World rallies against Floyd’s death

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Demonstrators occupy outside the building housing the DC Mayor's Office, during a protest against racial inequality in the aftermath of the death in Minneapolis police custody of George Floyd, in Washington, U.S. June 6, 2020. (REUTERS)
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Demonstrators clash with police officers during a Black Lives Matter protest, following the death Minneapolis police custody of George Floyd, on Whitehall in London, Britain, June 6, 2020. (REUTERS)
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A demonstrator wearing a mask holds a placard during a Black Lives Matter protest, following the death of George Floyd who died in police custody in Minneapolis, at Shibuya shopping and amusement district in Tokyo, Japan, June 6, 2020. (REUTERS)
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People march on the street in solidarity with protests against the death in Minneapolis police custody of George Floyd in Seoul, South Korea June 6, 2020. (REUTERS)
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Police officers stand guard in front of demonstrators during a protest against police brutality and racial inequality in the aftermath of the death in Minneapolis police custody of George Floyd, in Berlin, Germany June 6, 2020. (REUTERS)
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Updated 07 June 2020

World rallies against Floyd’s death

  • Yet tens of thousands of Australians defied Prime Minister Scott Morrison’s call to “find a better way”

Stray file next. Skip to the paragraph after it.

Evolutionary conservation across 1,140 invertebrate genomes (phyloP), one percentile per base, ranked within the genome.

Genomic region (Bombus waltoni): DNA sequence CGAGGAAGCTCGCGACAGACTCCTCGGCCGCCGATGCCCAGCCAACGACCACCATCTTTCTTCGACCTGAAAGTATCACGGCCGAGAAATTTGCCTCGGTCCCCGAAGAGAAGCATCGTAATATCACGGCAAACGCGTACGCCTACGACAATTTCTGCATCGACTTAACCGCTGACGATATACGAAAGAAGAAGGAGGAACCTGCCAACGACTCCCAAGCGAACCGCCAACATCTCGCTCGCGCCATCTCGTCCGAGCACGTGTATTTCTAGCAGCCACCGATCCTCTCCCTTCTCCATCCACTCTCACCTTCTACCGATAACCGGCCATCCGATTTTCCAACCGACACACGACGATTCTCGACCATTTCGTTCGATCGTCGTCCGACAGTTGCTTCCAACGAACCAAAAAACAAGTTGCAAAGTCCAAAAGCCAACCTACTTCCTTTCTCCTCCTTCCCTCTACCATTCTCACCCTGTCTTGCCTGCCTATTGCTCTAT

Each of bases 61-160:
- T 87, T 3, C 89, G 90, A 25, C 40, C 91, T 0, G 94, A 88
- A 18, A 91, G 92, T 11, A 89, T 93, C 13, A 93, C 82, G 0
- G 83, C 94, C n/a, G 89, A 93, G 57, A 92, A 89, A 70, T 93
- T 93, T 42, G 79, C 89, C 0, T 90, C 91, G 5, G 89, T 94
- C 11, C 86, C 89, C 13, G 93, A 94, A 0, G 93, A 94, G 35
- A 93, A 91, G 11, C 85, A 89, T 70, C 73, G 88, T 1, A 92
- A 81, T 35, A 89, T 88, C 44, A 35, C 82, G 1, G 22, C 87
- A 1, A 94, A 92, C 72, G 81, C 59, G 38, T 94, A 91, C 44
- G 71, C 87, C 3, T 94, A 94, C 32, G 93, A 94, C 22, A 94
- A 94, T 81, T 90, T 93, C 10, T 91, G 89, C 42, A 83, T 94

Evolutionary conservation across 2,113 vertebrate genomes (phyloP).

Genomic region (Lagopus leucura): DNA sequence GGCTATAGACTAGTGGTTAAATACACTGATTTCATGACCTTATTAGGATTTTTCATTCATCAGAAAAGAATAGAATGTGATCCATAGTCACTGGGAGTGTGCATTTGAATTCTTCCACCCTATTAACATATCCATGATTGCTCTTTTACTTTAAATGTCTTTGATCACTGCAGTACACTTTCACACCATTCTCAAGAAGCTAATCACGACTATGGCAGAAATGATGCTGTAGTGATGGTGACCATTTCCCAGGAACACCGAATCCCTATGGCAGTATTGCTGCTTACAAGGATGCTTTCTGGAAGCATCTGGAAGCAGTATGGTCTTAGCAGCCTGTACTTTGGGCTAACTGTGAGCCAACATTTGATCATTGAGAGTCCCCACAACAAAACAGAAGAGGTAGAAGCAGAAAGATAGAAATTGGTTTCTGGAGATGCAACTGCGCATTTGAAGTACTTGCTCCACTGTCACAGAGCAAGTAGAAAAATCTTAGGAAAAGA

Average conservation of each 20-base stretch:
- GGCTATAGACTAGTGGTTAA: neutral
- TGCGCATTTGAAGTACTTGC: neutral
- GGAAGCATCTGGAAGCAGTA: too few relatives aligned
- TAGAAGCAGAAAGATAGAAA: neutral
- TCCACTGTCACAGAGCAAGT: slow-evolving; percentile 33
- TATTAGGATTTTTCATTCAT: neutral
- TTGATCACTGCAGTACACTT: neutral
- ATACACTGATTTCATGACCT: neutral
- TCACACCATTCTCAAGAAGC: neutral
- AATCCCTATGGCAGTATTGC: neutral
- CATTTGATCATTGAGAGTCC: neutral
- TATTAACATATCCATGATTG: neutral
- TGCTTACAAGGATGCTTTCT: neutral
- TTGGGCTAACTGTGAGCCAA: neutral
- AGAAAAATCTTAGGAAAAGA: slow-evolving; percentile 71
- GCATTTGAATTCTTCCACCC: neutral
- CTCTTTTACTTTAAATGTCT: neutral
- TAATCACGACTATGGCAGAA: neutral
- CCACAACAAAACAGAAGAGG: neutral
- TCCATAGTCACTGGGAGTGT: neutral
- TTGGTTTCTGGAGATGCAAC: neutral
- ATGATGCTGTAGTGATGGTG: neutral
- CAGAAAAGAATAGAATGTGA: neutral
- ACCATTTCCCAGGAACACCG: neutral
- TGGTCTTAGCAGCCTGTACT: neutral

LONDON: Taking a knee, banging drums and ignoring social distancing measures, outraged protesters from Sydney to London on Saturday kicked off a weekend of global rallies against racism and police brutality.
The death at police hands of George Floyd, an unarmed black man in the US state of Minnesota, has brought tens of thousands out onto the streets during a pandemic that is ebbing in Asia and Europe but still spreading in other parts of the world.
“It is time to burn down institutional racism,” one speaker shouted through a megaphone at a hooting crowd of thousands outside the parliament building in London.
“Silence is violence,” the throng shouted back in the rain.
Officials around the world have been trying to balance understanding at people’s pent-up anger with warnings about the dangers of a disease that has officially claimed nearly 400,000 lives globally.
Yet tens of thousands of Australians defied Prime Minister Scott Morrison’s call to “find a better way.”


France’s foreign ministry spoke to Turkish envoy to refute “inaccurate, bias” claims

Updated 21 min 20 sec ago

France’s foreign ministry spoke to Turkish envoy to refute “inaccurate, bias” claims

  • Turkey accused France of favoring eastern Libyan commander Khalifa Haftar

PARIS: France’s foreign ministry said on Thursday it had spoken to Turkey’s envoy to refute “inaccurate and bias” claims he made during a hearing with French senators on Wednesday.

In the hearing ambassador Ismail Hakki Musa accused France of favoring eastern Libyan commander Khalifa Haftar and said French warships had been aggressive during an incident with Turkish warships on the Mediterranean last month.
“We wanted to make the necessary clarifications with him regarding the reality of the facts, omissions and inaccurate and biased information that he brought up during this hearing” Foreign ministry spokeswoman Agnes von der Muhll said in a statement.
She added that the envoy had been reminded of “the unacceptable character of Turkish behavior.”

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